Mar
15
2011

AHOY! Is that the HMS Puddleduck, coming into harbor to answer your questions?!

Could it be?!: By Jonah's secret rash, the HMS Puddleduck has returned at long last!
Could it be?!: By Jonah's secret rash, the HMS Puddleduck has returned at long last!Courtesy Tecfan
By Poseidon's leather hammock! It is the goodship Puddleduck, gone all these years! I thought it lost, perhaps to the waves and rocks of the Horn, or to wild, orange skinned, and tattooed cannibals off the Jersey Shore! Why, were any of those sailors to have left a woman with child (or a man, through some Arnold-Schwarzenegger-in-Junior experiment) before their last voyage, that child would already be speaking fluent French, and learning to play the harpsichord, assuming it was born a genius. (But what other sort of child would a sailor of the Puddleduck produce?!)

Good seamen! I know you must be tired after your adventures, but, we beg of you, share with us but a glimpse of the glittering knowledge you have gained! Please, just the answer to a single question? By Hermes' chafing subligaculum, tell us!

Aaah, thank you!

LRuble asks:

My science class was learning about energy saving and we learned about water energy. I wrote down that it is a renewable source because we have a never ending supply of water. That could be true at times but then my teacher told me that we only have a little bit of water per person. How does it work so that we have a renewable source (never ending supply) but still have to worry about running out of water?

Ha ha! Good question, dear LRuble! You're fortunate, because deep in the hold of the Puddleduck we have your answer! [I'm the captain now. Deal with it.]

You see, both you and your cursed, blessed teacher are correct! This planet of ours is mostly covered in water—o, how the sailors of the Puddleduck know this to be true—and nothing humans do will change the amount of water the Earth's by any appreciable amount. (We can separate water into its component elements, hydrogen and oxygen, and we can produce it by burning hydrogen in an oxygen-rich environment, but that ain't no thing.) So, in this respect, you are correct—you! You, dear LRuble!

BUT, in another perhaps more important way, you are also incorrect, and it's your foul, fine teacher who is correct!

Have you ever heard the old adage, "Water, water, everywhere, and if you drink a drop, you're freaking dead!"? It's particularly relevant here. You see, while there are what scientists call "buttloads" of water on the planet, only a tiny fraction of a buttload is "fresh." We can't drink or water our fields with saltwater, and 97.25% of all the water on Earth is salty. Of the 2.75% that's fresh, most is frozen (and largely unavailable to us). The rest, about 0.7% of the water on the planet, is in lakes, rivers, and underground. Not very much, eh?

Indeed, some of the ground water we use is what we call "fossil water," water left underground by geological events thousands or millions of years ago. Fossil water is no more renewable than fossil fuels are, and yet we're still using it up for drinking and irrigation.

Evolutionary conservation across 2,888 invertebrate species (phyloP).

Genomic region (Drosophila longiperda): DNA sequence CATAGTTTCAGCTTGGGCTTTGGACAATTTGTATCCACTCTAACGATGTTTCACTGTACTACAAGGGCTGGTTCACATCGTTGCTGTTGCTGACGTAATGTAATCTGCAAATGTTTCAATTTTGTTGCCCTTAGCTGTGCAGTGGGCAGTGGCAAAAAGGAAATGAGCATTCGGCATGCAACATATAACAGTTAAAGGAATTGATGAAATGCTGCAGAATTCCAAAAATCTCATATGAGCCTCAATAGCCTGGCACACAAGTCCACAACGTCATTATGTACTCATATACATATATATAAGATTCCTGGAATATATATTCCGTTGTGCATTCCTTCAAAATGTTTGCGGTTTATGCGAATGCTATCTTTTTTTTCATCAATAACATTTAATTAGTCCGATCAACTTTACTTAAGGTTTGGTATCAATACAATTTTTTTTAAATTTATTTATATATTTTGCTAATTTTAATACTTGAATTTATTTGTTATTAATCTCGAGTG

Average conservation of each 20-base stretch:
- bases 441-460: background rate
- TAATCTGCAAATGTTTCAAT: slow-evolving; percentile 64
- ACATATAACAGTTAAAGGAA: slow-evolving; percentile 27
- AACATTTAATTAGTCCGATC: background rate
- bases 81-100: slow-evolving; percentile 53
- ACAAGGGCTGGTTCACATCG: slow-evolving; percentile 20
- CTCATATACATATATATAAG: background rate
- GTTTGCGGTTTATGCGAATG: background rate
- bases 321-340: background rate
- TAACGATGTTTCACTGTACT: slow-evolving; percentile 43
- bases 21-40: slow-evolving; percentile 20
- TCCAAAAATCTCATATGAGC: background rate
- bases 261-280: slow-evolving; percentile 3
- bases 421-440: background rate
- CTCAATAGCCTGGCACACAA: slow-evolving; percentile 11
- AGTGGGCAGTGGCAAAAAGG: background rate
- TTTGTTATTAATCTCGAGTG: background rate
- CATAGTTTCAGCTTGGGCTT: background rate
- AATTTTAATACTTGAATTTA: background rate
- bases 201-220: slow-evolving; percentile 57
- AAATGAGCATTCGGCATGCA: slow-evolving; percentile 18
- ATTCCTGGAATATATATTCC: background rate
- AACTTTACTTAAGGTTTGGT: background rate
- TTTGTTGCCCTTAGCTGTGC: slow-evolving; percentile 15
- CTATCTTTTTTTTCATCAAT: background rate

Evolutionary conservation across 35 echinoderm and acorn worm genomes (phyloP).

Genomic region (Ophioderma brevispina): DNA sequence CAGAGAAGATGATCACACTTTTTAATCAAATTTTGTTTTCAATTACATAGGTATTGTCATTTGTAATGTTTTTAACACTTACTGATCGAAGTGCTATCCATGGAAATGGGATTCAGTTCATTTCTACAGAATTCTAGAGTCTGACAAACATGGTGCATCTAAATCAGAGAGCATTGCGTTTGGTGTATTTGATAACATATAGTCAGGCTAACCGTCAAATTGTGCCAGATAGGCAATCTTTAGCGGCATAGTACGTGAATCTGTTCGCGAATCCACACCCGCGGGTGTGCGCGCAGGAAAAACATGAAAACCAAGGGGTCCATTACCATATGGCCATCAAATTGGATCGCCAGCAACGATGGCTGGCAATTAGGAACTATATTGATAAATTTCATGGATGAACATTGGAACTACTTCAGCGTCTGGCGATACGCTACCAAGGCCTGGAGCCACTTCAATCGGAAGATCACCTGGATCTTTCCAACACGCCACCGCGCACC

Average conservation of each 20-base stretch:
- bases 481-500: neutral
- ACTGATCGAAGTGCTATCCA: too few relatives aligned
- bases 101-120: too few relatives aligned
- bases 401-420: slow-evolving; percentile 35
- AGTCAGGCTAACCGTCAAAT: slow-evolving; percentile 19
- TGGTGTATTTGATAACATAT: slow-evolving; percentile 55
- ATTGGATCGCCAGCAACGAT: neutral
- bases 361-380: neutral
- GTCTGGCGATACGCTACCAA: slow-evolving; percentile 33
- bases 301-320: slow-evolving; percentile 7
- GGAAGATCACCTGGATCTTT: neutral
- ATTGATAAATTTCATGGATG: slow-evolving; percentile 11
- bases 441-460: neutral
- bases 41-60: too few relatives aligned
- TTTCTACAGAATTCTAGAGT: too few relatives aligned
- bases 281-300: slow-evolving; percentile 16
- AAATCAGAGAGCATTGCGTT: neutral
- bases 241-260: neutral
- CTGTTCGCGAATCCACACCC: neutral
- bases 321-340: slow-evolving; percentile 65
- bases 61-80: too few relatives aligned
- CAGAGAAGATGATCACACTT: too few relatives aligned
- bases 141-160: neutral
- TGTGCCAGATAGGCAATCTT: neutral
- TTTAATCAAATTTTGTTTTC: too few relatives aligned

Lots of people rely on water from mountain glaciers, but as these glaciers shrink from climate change that will become less available.
The Aral Sea: Once one of the largest inland bodies of water, now a sight to chill a sailor's bones.
The Aral Sea: Once one of the largest inland bodies of water, now a sight to chill a sailor's bones.Courtesy NASA

And lest you think lakes and rivers are limitless sources of water, you need only look to the Aral Sea in Asia, which has dried to a tiny fraction of its former size because of withdrawals for irrigation, and the Colorado River, which often runs dry before it reaches the sea, for the very same reason.
This used to be a sea: Now it's a place for ships to be all rusted out and scary. Also, no one can really live here any more.
This used to be a sea: Now it's a place for ships to be all rusted out and scary. Also, no one can really live here any more.Courtesy Staecker

So there's always going to be lots of water on the planet, but we have already proven our ability to consume the relatively tiny amount of available fresh water at a far greater rate than it is replenished. It's renewable, I suppose, but not like the energy of the sun, and, as your terrible, wonderful teacher says, there's only so much to go around.

I only hope that can tide you over, until the next time we ladle out some sweet, precious answers!

Your Comments, Thoughts, Questions, Ideas

Anonymous's picture
Anonymous says:

what scientist discovered why the sky is blue?

posted on Thu, 03/17/2011 - 10:23am
JGordon's picture
JGordon says:

Why, it was old John Tyndall in 1859, with the help of his sidekick Lord Rayleigh, who discovered that the color of the sky was caused by different wavelengths (colors) of light being scattered by particles (molecules, in fact) in the atmosphere. Red light gets scattered more, and so lots of it shoots off at an angle, while blueish light goes straight through the atmosphere. That's why the sky is blue when the sun is overhead, and reddish when it's low, like at sunrise or sunset.

(Rayleigh was a Scottish terrier, but because he was technically a lord, the phenomenon was named after him; "Rayleigh scattering")

posted on Thu, 03/17/2011 - 11:00am
chloe smith's picture
chloe smith says:

can you help me with my math homework pweeeeease!

posted on Sat, 03/26/2011 - 4:25pm
JGordon's picture
JGordon says:

Only if you say "please" like a real person.

posted on Mon, 03/28/2011 - 9:31am

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